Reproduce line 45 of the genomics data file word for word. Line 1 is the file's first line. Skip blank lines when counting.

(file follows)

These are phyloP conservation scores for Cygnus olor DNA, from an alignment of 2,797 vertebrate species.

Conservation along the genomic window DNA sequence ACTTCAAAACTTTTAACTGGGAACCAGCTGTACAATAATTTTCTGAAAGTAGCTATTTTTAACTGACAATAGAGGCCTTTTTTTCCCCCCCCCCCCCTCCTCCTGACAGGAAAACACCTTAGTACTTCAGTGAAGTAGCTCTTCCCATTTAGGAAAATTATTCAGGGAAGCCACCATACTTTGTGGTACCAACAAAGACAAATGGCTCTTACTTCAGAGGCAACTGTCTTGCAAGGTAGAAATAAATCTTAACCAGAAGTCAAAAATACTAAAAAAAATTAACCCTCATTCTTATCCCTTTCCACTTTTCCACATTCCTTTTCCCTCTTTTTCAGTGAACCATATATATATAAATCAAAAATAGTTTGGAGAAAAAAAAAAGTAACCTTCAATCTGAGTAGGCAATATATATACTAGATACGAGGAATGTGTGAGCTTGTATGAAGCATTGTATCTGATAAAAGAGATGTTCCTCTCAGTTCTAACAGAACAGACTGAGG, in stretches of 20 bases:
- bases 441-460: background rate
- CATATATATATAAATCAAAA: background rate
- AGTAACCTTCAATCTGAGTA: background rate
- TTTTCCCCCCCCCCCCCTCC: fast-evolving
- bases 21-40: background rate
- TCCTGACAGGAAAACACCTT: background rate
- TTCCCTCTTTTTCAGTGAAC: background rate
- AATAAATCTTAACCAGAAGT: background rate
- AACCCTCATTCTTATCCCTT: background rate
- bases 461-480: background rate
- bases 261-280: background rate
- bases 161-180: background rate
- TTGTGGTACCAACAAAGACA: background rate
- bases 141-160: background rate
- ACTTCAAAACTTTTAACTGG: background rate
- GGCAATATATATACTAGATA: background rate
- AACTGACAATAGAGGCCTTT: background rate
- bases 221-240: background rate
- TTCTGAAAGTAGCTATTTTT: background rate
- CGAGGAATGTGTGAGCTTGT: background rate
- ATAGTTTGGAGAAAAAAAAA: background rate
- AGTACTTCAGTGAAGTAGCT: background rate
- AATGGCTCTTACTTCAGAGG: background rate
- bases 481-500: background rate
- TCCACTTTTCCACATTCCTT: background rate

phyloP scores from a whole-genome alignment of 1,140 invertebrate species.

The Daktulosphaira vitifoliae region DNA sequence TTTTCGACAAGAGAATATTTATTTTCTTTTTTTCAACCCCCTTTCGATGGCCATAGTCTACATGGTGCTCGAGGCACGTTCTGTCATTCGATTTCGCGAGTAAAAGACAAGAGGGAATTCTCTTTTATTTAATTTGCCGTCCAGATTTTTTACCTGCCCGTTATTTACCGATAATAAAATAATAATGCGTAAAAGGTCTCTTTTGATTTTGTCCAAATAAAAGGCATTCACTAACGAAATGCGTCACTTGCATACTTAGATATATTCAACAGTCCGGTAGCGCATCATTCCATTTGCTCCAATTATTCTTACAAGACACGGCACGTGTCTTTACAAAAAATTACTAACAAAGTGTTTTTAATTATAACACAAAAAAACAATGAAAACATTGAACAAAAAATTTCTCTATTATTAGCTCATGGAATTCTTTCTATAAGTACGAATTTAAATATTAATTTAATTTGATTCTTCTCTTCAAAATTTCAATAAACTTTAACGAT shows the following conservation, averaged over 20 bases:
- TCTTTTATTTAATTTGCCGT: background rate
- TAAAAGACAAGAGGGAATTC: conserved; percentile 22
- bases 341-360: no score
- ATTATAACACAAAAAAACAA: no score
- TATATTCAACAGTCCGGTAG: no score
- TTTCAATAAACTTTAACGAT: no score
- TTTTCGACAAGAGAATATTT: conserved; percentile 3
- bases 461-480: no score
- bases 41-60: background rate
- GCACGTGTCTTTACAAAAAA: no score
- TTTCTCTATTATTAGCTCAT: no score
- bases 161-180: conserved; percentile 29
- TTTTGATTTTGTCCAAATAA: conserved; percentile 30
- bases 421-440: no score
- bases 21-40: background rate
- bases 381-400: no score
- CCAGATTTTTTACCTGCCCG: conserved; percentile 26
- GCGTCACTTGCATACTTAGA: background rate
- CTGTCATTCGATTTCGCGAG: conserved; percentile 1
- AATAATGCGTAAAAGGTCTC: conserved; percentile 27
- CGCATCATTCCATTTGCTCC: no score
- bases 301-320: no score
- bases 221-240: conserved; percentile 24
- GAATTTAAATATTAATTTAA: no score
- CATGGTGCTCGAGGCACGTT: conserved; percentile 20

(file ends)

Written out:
- bases 381-400: no score